For people with pre-diabetes, type 2 diabetes or for those at increased risk due to past medical history or family risk factors, selecting the level of carbohydrate intake that is most appropriate for blood glucose control around prioritizing protein intake based on physiological need, is the first step and the remainder of the diet will be made up of various types of dietary fat. Since the level of fat intake will be above the “not more than 30% of calories from fat” that the USDA defines as a “low fat diet” [4], this diet pattern will still be considered ahigh fat diet“.

Depending on whether fat or protein is higher, this type of meal pattern will be either a low carb high fat (LCHF) diet or a low carb high protein (LCHP) diet. More on this second one, below.

Determining Protein Needs without Exceeding the Safe Upper Limit

Protein needs are always calculated as grams of protein per kilogram of body weight of the person and not as a percentage of daily calories e.g. X % of daily energy as protein. This is to ensure adequacy and avoid the d excess.

When protein is eaten, the body must get rid of the nitrogen by-product which is toxic to the body. As can be seen from the table below, the main way the body gets rid of this toxic nitrogen by-product is by turning it into ammonia, and then excreting it as urea in the urine.

Distribution of Nitrogen Losses from the body in humans (from [5])
Since 84% of the toxic nitrogen waste produced from protein intake is excreted as urea in the urine[5], the safe upper limit of protein intake is based on the maximum rate of urea production which is 3.2 g protein per kg body weight [6], described in more detail in this article.  Only 12.7% of nitrogen-waste is lost in the feces, but much of that is from breakdown of endogenous proteins of the intestine [5]. 

Protein intake in high protein diets should not be set as a percentage of daily calories, but as a maximum of 3.2 g protein per kg body weight. This is because an intake of 40% of daily calories as protein for one person may be below the safe upper limit of 3.2 g protein per kg body weight, but for another 40% of calories as protein put them right at the upper limit (more in this article).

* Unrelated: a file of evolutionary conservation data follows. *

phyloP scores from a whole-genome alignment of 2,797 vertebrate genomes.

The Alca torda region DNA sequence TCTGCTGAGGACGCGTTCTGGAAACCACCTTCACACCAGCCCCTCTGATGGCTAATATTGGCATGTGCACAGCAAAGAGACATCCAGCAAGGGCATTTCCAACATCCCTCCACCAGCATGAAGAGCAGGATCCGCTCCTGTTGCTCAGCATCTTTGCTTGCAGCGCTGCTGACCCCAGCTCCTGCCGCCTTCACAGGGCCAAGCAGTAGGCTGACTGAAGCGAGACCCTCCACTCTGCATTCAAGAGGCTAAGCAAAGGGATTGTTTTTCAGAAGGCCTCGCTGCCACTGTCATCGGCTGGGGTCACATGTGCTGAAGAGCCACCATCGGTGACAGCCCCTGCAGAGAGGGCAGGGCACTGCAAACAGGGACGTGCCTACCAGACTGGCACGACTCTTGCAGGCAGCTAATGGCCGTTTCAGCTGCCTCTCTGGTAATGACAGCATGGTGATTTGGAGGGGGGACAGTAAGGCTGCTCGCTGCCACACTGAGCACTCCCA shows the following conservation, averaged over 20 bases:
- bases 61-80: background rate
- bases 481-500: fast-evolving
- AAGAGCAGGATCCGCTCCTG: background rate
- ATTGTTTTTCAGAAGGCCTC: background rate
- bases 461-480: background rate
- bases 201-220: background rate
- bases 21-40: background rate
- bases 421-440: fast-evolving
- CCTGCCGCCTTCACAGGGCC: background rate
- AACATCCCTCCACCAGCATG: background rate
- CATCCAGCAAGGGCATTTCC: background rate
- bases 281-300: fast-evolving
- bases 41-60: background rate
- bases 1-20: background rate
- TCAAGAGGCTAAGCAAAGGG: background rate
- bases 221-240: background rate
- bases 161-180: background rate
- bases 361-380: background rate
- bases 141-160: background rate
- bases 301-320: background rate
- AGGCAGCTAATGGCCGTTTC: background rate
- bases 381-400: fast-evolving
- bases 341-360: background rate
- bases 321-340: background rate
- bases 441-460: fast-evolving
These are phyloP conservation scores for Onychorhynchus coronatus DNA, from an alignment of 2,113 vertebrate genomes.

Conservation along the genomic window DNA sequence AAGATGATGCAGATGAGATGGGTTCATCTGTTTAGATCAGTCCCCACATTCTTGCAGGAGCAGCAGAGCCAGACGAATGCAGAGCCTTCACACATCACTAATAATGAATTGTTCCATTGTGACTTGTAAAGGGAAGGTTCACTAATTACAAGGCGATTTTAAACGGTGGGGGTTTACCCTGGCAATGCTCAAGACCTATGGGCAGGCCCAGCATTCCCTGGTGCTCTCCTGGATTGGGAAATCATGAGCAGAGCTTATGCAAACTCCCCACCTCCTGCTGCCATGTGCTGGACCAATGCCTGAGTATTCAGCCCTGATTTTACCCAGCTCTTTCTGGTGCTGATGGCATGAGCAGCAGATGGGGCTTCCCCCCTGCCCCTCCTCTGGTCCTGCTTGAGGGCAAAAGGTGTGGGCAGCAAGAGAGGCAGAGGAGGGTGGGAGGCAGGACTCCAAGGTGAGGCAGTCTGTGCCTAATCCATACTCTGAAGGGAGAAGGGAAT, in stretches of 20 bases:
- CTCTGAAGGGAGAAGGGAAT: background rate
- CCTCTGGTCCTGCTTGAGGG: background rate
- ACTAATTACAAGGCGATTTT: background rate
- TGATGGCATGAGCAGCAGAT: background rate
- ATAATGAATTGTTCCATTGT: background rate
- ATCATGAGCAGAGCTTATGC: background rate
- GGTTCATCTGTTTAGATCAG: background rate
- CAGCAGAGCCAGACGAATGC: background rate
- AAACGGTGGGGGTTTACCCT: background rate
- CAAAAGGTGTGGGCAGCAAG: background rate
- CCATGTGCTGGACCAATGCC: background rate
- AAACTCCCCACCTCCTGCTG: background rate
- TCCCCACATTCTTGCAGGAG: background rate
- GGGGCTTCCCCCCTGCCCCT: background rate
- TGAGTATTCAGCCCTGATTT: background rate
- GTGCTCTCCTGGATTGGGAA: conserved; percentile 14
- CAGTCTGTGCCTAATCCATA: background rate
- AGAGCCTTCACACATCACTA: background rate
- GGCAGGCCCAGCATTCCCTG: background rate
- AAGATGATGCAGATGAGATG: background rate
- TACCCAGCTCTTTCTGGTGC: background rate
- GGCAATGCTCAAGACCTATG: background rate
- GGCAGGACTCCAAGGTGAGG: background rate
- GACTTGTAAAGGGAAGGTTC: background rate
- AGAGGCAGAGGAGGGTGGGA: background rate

How Much Protein is Best?

I often hear the question, “how much protein is best?” but that depends for whom. Different people have a different protein needs. A healthy man or woman seeking to build muscle has a different protein need than an older adult wanting to reduce the risk of sarcopenia (muscle loss), or someone wanting to prevent protein deficiency.

The amount of protein someone needs depends on many factors, including whether a person is growing, pregnant or lactating (breastfeeding), or has been sick or just had surgery. Even for those who aren’t in these special circumstances, protein needs may be calculated to prevent deficiency, to sustain exercise or to preserve muscle mass in older adults, and each of these calculations are different.

Basic Needs – the Recommended Daily Allowance (RDA) for Protein

The Recommended Daily Allowance (RDA) for any nutrient is the average daily dietary intake level that is sufficient to meet the needs of 97-98 % of healthy people. It is important to keep in mind that the RDA is not the optimal requirement, but the absolute minimum to prevent deficiency.

The RDA for protein for healthy adults is calculated at 0.8 g protein / kg of body weight [7]. A sedentary 70 kg / 154 pound man needs a minimum of 56 g of protein and a sedentary 60 kg / 132 pound woman needs a minimum of 48 g protein per day.

Protein Needs for Active Healthy Adults

For those who are physically active, the Academy of Nutrition and Dietetics, Dietitians of Canada, and the American College of Sports Medicine[8] recommend a protein intake of 1.2–2.0 g protein / kg per day to optimize recovery from training, and to promote the growth and maintenance of lean body mass.

Protein Needs for Older Adults

There have been several position statements issued by those that work with an aging population indicating that protein intake between 1.0 and 1.5 g protein / kg per day may best meet the needs of adults during aging [9,10].

For the average, healthy 70 kg / 154 pound sedentary man this would be daily protein intake of 70 -105 g per day and for the average, healthy 60 kg / 132 pound sedentary woman this would be a protein intake of 60-90 g protein per day.

At present, there is very little data for defining the upper limit of protein beyond the urea cycle, which has been established to be safe at 3.0 g protein / kg body weight (tied to the maximum rate of urea production which is 3.2 g protein per kg body weight [6]), so the range of safe intake is defined as  >0.8 g protein body/ kg body weight to >2.5 g protein/ kg body weight.